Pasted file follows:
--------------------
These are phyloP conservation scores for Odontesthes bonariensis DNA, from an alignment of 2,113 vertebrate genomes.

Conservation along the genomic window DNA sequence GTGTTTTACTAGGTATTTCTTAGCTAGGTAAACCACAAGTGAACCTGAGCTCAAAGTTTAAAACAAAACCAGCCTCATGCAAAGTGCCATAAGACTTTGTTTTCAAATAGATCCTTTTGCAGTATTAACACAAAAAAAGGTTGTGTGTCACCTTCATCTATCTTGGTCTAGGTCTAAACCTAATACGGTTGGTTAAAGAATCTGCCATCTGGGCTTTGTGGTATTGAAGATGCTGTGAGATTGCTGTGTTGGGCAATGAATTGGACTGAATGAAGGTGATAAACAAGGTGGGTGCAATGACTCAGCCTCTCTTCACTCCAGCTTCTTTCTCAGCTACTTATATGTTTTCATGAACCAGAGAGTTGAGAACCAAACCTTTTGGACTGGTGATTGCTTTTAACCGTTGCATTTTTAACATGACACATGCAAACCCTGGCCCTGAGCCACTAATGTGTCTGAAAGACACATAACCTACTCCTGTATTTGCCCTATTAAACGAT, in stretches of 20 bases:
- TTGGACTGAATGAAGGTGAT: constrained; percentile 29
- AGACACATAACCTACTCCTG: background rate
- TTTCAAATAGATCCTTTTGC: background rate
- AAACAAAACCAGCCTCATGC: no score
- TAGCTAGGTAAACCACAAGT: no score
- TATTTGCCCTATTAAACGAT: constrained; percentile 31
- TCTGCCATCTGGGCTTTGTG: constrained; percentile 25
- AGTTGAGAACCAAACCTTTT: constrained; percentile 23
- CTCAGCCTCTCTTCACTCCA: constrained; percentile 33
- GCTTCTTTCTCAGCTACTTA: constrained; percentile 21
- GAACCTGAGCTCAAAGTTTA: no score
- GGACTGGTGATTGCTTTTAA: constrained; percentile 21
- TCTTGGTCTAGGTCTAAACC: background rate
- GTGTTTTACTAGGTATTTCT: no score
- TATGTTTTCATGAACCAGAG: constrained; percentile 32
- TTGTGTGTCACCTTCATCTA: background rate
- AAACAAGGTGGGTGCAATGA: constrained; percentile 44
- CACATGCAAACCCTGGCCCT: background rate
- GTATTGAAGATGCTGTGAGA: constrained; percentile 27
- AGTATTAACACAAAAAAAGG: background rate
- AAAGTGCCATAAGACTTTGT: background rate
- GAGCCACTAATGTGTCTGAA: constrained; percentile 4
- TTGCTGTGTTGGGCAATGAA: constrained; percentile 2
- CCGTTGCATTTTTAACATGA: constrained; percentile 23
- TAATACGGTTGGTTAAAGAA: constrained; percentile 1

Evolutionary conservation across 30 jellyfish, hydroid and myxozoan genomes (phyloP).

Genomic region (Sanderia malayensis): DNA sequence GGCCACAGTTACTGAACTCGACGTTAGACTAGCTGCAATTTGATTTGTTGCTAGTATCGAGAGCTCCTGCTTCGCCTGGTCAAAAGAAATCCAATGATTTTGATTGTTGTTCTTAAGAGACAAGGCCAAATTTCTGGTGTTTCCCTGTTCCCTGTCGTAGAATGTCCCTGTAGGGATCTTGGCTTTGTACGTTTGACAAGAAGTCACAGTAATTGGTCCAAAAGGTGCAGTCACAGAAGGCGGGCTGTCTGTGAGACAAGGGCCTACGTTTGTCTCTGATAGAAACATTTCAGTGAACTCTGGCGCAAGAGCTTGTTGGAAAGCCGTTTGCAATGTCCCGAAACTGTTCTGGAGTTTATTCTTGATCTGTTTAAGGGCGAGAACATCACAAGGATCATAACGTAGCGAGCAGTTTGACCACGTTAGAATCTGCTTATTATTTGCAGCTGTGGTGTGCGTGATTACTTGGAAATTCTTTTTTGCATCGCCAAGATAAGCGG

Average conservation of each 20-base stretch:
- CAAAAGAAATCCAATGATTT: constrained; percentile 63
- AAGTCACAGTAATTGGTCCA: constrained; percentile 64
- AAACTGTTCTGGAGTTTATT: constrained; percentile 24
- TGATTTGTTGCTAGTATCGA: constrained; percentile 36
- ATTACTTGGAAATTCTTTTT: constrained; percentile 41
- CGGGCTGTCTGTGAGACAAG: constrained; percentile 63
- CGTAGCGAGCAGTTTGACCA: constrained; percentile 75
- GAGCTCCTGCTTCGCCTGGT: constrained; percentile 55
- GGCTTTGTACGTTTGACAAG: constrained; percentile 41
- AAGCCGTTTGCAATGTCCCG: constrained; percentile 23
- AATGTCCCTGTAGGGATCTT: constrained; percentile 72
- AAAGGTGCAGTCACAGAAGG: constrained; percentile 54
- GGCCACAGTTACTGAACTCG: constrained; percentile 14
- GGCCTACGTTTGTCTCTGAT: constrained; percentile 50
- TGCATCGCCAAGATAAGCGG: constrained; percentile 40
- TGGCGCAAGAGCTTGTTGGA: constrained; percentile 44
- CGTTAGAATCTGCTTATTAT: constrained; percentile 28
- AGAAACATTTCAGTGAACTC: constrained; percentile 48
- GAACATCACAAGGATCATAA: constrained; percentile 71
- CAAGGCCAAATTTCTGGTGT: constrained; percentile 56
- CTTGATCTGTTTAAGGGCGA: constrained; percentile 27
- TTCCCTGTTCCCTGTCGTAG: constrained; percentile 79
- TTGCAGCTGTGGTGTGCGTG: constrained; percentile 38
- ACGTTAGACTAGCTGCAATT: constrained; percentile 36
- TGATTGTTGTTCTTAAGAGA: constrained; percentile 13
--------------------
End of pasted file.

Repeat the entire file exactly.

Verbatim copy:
These are phyloP conservation scores for Odontesthes bonariensis DNA, from an alignment of 2,113 vertebrate genomes.

Conservation along the genomic window DNA sequence GTGTTTTACTAGGTATTTCTTAGCTAGGTAAACCACAAGTGAACCTGAGCTCAAAGTTTAAAACAAAACCAGCCTCATGCAAAGTGCCATAAGACTTTGTTTTCAAATAGATCCTTTTGCAGTATTAACACAAAAAAAGGTTGTGTGTCACCTTCATCTATCTTGGTCTAGGTCTAAACCTAATACGGTTGGTTAAAGAATCTGCCATCTGGGCTTTGTGGTATTGAAGATGCTGTGAGATTGCTGTGTTGGGCAATGAATTGGACTGAATGAAGGTGATAAACAAGGTGGGTGCAATGACTCAGCCTCTCTTCACTCCAGCTTCTTTCTCAGCTACTTATATGTTTTCATGAACCAGAGAGTTGAGAACCAAACCTTTTGGACTGGTGATTGCTTTTAACCGTTGCATTTTTAACATGACACATGCAAACCCTGGCCCTGAGCCACTAATGTGTCTGAAAGACACATAACCTACTCCTGTATTTGCCCTATTAAACGAT, in stretches of 20 bases:
- TTGGACTGAATGAAGGTGAT: constrained; percentile 29
- AGACACATAACCTACTCCTG: background rate
- TTTCAAATAGATCCTTTTGC: background rate
- AAACAAAACCAGCCTCATGC: no score
- TAGCTAGGTAAACCACAAGT: no score
- TATTTGCCCTATTAAACGAT: constrained; percentile 31
- TCTGCCATCTGGGCTTTGTG: constrained; percentile 25
- AGTTGAGAACCAAACCTTTT: constrained; percentile 23
- CTCAGCCTCTCTTCACTCCA: constrained; percentile 33
- GCTTCTTTCTCAGCTACTTA: constrained; percentile 21
- GAACCTGAGCTCAAAGTTTA: no score
- GGACTGGTGATTGCTTTTAA: constrained; percentile 21
- TCTTGGTCTAGGTCTAAACC: background rate
- GTGTTTTACTAGGTATTTCT: no score
- TATGTTTTCATGAACCAGAG: constrained; percentile 32
- TTGTGTGTCACCTTCATCTA: background rate
- AAACAAGGTGGGTGCAATGA: constrained; percentile 44
- CACATGCAAACCCTGGCCCT: background rate
- GTATTGAAGATGCTGTGAGA: constrained; percentile 27
- AGTATTAACACAAAAAAAGG: background rate
- AAAGTGCCATAAGACTTTGT: background rate
- GAGCCACTAATGTGTCTGAA: constrained; percentile 4
- TTGCTGTGTTGGGCAATGAA: constrained; percentile 2
- CCGTTGCATTTTTAACATGA: constrained; percentile 23
- TAATACGGTTGGTTAAAGAA: constrained; percentile 1

Evolutionary conservation across 30 jellyfish, hydroid and myxozoan genomes (phyloP).

Genomic region (Sanderia malayensis): DNA sequence GGCCACAGTTACTGAACTCGACGTTAGACTAGCTGCAATTTGATTTGTTGCTAGTATCGAGAGCTCCTGCTTCGCCTGGTCAAAAGAAATCCAATGATTTTGATTGTTGTTCTTAAGAGACAAGGCCAAATTTCTGGTGTTTCCCTGTTCCCTGTCGTAGAATGTCCCTGTAGGGATCTTGGCTTTGTACGTTTGACAAGAAGTCACAGTAATTGGTCCAAAAGGTGCAGTCACAGAAGGCGGGCTGTCTGTGAGACAAGGGCCTACGTTTGTCTCTGATAGAAACATTTCAGTGAACTCTGGCGCAAGAGCTTGTTGGAAAGCCGTTTGCAATGTCCCGAAACTGTTCTGGAGTTTATTCTTGATCTGTTTAAGGGCGAGAACATCACAAGGATCATAACGTAGCGAGCAGTTTGACCACGTTAGAATCTGCTTATTATTTGCAGCTGTGGTGTGCGTGATTACTTGGAAATTCTTTTTTGCATCGCCAAGATAAGCGG

Average conservation of each 20-base stretch:
- CAAAAGAAATCCAATGATTT: constrained; percentile 63
- AAGTCACAGTAATTGGTCCA: constrained; percentile 64
- AAACTGTTCTGGAGTTTATT: constrained; percentile 24
- TGATTTGTTGCTAGTATCGA: constrained; percentile 36
- ATTACTTGGAAATTCTTTTT: constrained; percentile 41
- CGGGCTGTCTGTGAGACAAG: constrained; percentile 63
- CGTAGCGAGCAGTTTGACCA: constrained; percentile 75
- GAGCTCCTGCTTCGCCTGGT: constrained; percentile 55
- GGCTTTGTACGTTTGACAAG: constrained; percentile 41
- AAGCCGTTTGCAATGTCCCG: constrained; percentile 23
- AATGTCCCTGTAGGGATCTT: constrained; percentile 72
- AAAGGTGCAGTCACAGAAGG: constrained; percentile 54
- GGCCACAGTTACTGAACTCG: constrained; percentile 14
- GGCCTACGTTTGTCTCTGAT: constrained; percentile 50
- TGCATCGCCAAGATAAGCGG: constrained; percentile 40
- TGGCGCAAGAGCTTGTTGGA: constrained; percentile 44
- CGTTAGAATCTGCTTATTAT: constrained; percentile 28
- AGAAACATTTCAGTGAACTC: constrained; percentile 48
- GAACATCACAAGGATCATAA: constrained; percentile 71
- CAAGGCCAAATTTCTGGTGT: constrained; percentile 56
- CTTGATCTGTTTAAGGGCGA: constrained; percentile 27
- TTCCCTGTTCCCTGTCGTAG: constrained; percentile 79
- TTGCAGCTGTGGTGTGCGTG: constrained; percentile 38
- ACGTTAGACTAGCTGCAATT: constrained; percentile 36
- TGATTGTTGTTCTTAAGAGA: constrained; percentile 13